Under normal conditions, TLR4 is activated for strong pro-inflammatory responses to bacterial endotoxins. TLR4 activation mediates central inflammatory signaling and modulates brain metabolism. Compared to a healthy control group, the baseline level of IL-1β protein was found to be significantly increased in the hippocampus and periphery (liver) of young adult offspring of dams fed a high-fat diet (HFD). These changes in offspring exposed to HFD have been associated with increased anxiety. In addition, consumption of a maternal HFD (mHFD) during pregnancy was found to increase anxiety-like behavior in female offspring of NHP. Furthermore, disturbances in the serotonergic system have been observed with a decrease in cerebrospinal fluid levels of serotonin.

Ethical studies have indicated that infant primates raised without maternal care develop severe social deficits and become attached to inanimate objects that provide a sense of comfort. During the early postpartum period, maternal care or neglect plays an important role in the child’s neurodevelopment. Clinical studies have also demonstrated the relationship between childhood maltreatment and altered neurobiology and behavior.

Preclinical studies have indicated some mechanisms mediating the effect of maternal neglect. The embryonic programming theory entails exposure to significant neglect or other stressors during the early postnatal period that affect the development of a child’s brain. Not much evidence has been documented regarding the effect of maternal diet-induced obesity on offspring behavior.

Maternal obesity may affect the brain and behavior of the offspring due to changes in the gut microbiome of the mother and the offspring. Gut dysbacteriosis caused by diet or antimicrobial treatment affects the offspring’s microbiome, which in turn affects the offspring’s brain development and behaviour. Microbial metabolites contribute to fetal nutrition, which is important for the origins of immunity and neurodevelopment.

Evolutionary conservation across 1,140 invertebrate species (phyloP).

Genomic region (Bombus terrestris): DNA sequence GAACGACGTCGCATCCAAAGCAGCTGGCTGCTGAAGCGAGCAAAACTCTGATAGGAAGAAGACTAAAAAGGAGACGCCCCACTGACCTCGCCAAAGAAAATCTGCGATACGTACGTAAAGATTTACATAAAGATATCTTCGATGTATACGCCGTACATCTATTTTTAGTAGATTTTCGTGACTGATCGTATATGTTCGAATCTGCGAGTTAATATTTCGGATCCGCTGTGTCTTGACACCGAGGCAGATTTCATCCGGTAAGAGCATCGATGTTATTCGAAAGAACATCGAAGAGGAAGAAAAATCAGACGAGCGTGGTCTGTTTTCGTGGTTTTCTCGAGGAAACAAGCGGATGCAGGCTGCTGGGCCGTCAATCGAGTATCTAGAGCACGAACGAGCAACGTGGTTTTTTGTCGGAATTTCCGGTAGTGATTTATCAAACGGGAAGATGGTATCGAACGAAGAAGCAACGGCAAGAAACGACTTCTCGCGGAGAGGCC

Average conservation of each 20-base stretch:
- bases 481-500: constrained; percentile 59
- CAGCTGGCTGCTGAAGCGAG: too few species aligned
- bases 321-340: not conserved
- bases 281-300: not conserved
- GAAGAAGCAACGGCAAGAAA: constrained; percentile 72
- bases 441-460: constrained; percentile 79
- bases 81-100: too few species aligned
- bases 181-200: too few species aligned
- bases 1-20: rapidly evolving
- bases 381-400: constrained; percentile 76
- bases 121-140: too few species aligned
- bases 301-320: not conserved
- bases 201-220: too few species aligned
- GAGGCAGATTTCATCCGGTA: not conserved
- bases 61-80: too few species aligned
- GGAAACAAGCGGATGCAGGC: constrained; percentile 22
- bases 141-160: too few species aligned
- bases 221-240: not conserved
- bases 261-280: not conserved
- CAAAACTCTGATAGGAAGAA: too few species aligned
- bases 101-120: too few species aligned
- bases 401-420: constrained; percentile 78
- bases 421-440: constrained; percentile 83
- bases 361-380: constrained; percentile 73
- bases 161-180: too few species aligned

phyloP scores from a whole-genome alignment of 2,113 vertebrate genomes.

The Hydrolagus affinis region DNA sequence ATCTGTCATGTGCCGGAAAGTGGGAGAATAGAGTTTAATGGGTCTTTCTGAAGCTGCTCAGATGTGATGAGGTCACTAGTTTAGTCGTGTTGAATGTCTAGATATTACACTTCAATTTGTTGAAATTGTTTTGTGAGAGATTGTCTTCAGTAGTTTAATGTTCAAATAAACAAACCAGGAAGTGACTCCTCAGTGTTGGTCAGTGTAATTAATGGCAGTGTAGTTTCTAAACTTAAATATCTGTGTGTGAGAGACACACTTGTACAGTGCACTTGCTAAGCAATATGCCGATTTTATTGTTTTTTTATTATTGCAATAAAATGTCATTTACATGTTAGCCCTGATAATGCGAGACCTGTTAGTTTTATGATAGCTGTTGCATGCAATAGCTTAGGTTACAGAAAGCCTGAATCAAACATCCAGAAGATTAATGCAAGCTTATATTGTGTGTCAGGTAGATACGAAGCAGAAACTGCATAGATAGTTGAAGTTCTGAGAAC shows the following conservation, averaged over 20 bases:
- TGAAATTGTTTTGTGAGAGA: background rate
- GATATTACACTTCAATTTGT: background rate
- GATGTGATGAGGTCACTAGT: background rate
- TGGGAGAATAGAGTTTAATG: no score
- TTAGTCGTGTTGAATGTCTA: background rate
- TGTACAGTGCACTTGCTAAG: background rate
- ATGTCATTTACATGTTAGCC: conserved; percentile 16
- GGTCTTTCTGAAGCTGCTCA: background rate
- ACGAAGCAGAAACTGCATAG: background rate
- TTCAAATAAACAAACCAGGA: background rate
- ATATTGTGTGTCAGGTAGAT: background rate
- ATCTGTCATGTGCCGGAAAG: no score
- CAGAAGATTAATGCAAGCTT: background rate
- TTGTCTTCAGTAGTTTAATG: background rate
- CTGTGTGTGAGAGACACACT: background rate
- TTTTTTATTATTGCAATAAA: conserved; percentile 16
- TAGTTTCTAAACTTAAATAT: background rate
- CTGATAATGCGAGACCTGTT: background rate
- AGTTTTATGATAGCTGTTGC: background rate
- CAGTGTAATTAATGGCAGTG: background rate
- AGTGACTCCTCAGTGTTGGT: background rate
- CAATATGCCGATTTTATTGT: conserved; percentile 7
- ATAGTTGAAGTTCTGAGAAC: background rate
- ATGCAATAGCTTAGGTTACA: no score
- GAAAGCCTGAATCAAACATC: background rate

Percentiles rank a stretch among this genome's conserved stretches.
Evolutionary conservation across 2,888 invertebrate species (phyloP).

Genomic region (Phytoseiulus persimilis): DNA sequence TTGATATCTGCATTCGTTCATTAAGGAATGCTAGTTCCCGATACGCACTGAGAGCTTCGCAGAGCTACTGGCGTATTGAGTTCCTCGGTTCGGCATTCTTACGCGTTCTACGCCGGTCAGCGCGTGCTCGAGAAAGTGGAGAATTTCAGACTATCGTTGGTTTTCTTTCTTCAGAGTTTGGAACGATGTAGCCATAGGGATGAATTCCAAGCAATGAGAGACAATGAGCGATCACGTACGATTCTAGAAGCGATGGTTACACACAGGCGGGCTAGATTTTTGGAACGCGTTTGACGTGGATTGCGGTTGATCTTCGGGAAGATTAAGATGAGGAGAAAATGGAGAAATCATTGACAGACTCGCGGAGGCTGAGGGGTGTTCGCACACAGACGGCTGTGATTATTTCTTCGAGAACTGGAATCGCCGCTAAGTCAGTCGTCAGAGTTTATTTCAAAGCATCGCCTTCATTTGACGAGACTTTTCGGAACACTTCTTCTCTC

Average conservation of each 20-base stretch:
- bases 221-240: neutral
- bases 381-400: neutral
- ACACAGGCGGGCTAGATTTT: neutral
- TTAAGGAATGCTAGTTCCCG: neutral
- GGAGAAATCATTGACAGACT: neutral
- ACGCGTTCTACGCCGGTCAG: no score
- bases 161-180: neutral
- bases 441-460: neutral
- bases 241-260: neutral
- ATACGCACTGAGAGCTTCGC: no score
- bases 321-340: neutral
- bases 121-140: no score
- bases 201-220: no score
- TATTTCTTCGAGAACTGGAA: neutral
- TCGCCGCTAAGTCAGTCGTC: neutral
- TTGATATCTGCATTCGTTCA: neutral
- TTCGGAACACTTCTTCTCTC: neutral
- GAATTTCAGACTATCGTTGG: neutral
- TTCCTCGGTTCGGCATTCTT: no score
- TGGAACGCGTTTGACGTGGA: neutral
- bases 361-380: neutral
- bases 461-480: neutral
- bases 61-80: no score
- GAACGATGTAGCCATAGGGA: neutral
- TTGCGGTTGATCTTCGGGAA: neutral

More research is needed to understand how changes induced by obesity in the mother’s microbiome affect the neurological development and behavior of the offspring. Most obese mothers have a deficiency bifidobacteria spp. or lactobacillus spp, which reduces beneficial metabolites.

Obesity is an inflammatory condition associated with a persistent increase in circulating pro-inflammatory cytokines (for example, IL-6). Several studies have indicated that obesity during pregnancy exacerbates inflammation that affects fetal development.

Breast milk is very dynamic in composition. Breastmilk becomes fully mature four to six weeks after birth. Contains essential nutrients and growth factors for infant health and development. The mother’s BMI influences the overall composition of breast milk, which is associated with the psychopathology of the offspring. Animal studies using mice have shown that maternal obesity during lactation can influence metabolic inflammation and precocious puberty development in offspring.

conclusions

Appropriate dietary changes to improve metabolic health may be beneficial for women before, during and after pregnancy. In addition, modulation of the maternal microbiome could be beneficial in mitigating the risks of metabolic and/or mood disorders in the neonate. In the future, a personalized probiotic treatment could be designed, which would be beneficial for both mother and child.